Burning of the Christmas Greens!Go Back Go Back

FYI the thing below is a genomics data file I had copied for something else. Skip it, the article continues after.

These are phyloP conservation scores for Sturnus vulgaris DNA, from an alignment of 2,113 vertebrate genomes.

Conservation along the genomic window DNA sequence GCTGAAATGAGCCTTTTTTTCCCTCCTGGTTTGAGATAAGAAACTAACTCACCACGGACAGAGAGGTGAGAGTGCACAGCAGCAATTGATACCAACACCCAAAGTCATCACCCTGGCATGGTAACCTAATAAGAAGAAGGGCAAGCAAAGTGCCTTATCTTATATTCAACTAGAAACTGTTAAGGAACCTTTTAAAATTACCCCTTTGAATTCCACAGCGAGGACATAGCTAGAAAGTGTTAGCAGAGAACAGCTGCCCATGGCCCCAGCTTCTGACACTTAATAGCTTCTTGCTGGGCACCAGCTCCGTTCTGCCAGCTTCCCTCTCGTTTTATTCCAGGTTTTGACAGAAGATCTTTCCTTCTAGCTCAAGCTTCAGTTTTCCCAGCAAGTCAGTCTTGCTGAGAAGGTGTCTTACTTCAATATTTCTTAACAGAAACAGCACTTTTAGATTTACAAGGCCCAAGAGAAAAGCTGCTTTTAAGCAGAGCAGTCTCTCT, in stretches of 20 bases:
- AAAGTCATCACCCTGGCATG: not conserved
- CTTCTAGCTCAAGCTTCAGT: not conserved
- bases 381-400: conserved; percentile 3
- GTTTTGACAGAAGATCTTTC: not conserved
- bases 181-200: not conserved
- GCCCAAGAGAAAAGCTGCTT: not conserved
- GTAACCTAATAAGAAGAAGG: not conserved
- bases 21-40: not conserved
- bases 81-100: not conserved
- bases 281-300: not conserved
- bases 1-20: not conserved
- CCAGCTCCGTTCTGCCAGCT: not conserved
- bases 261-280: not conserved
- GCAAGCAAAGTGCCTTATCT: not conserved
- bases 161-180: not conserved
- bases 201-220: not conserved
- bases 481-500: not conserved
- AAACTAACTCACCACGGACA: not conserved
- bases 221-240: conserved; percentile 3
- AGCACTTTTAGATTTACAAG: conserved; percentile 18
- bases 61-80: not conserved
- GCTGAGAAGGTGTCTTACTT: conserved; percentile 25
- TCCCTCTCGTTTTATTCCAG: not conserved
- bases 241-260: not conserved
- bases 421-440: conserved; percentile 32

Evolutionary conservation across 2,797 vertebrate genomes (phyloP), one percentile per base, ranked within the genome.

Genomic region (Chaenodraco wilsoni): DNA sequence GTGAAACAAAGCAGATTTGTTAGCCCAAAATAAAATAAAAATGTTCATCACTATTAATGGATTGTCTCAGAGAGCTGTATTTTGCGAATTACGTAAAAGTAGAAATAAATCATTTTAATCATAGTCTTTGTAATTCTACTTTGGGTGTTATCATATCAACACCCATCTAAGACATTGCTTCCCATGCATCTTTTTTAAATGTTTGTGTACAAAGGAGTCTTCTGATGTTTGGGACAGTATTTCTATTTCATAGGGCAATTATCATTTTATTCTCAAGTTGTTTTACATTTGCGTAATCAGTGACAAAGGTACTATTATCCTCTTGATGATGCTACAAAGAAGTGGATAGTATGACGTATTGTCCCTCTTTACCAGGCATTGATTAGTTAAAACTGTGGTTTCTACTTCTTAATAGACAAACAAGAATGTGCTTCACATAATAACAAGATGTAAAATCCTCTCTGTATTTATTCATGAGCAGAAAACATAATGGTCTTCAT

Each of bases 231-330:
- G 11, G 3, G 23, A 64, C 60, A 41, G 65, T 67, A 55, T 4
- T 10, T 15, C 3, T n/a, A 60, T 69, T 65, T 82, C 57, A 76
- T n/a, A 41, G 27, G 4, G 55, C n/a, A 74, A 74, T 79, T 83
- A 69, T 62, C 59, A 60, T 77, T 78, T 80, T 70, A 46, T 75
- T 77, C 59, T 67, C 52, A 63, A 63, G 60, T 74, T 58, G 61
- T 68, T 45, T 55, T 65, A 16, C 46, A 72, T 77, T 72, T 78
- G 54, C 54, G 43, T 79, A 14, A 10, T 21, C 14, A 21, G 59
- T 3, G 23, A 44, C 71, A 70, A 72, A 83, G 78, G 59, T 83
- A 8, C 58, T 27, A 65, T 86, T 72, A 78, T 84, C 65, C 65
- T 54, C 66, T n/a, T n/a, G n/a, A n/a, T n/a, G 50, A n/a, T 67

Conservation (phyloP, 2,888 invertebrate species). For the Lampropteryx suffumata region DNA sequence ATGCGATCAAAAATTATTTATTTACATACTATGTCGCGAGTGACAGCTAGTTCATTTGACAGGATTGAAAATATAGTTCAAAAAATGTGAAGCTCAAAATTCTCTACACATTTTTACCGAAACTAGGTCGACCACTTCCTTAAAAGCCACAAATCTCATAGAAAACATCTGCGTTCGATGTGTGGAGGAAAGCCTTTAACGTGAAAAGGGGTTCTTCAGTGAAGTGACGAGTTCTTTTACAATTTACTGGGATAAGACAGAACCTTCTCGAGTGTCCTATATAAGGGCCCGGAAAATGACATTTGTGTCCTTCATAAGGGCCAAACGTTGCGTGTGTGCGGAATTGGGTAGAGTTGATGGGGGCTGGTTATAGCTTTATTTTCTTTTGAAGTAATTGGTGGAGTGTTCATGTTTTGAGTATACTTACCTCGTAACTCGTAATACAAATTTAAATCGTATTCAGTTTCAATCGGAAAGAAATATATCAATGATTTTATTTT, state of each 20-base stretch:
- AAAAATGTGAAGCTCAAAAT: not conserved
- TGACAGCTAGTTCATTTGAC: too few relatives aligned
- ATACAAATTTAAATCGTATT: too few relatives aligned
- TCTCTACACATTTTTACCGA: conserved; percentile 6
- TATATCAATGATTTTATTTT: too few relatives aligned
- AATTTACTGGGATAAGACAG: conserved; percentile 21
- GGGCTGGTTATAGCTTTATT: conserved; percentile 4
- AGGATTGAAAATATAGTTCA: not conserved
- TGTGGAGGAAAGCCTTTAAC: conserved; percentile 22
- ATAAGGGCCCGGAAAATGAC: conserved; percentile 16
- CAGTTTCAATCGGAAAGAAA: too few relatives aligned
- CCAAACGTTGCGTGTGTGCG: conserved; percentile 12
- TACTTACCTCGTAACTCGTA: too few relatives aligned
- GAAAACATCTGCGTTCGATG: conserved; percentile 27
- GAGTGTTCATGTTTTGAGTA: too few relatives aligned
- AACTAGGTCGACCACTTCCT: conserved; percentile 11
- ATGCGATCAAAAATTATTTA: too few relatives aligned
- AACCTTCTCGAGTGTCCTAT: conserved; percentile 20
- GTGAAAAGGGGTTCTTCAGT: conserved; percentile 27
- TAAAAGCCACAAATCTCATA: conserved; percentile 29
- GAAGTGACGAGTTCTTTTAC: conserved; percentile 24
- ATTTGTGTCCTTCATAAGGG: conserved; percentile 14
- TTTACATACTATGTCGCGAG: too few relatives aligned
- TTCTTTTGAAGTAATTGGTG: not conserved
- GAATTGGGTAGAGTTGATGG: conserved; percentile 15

Celebrating light against darkness. Westminster Canterbury Richmond celebrated Christmas in grand style! The halls were decked with trees, wreaths and twinkling lights, and live greenery outside extended the festive décor. We closed the season on Epiphany with the “Burning of the Christmas Greens,” an ancient and less-known tradition where holiday greens are burnt as a symbol of Christ’s Light taking away the sins of the world. Officiating at the Westminster Canterbury tradition, Rev. Dr. Lynn McClintock reminded the gathering that burning the greens symbolized Christ lifting the burden of sin from us and restoring us to new life as a forgiven people. Living as a forgiven people, we live as people grounded in hope—hope that the light dwelling among us will shine new life to the darkness in the world. Epiphany is the climax of the Advent/Christmas Season and the Twelve Days of Christmas, which are usually counted from the evening of December 25 until the morning of January 6, which is the Twelfth Day. In some cultures it is an occasion for feasting, including the baking of a special King's Cake as part of the festivities of Epiphany (a King's Cake is part of the observance of Mardi Gras in French Catholic culture of the Southern USA). Candles are also often burned on Epiphany to remind us of the coming of Christ, the “Light of the World.” Fire is a very ancient symbol, because it represents destroying the old and bringing in the new. We invite you to leave 2015 behind and own the present moment. Cheers to a New Year, new beginning and new inspiration.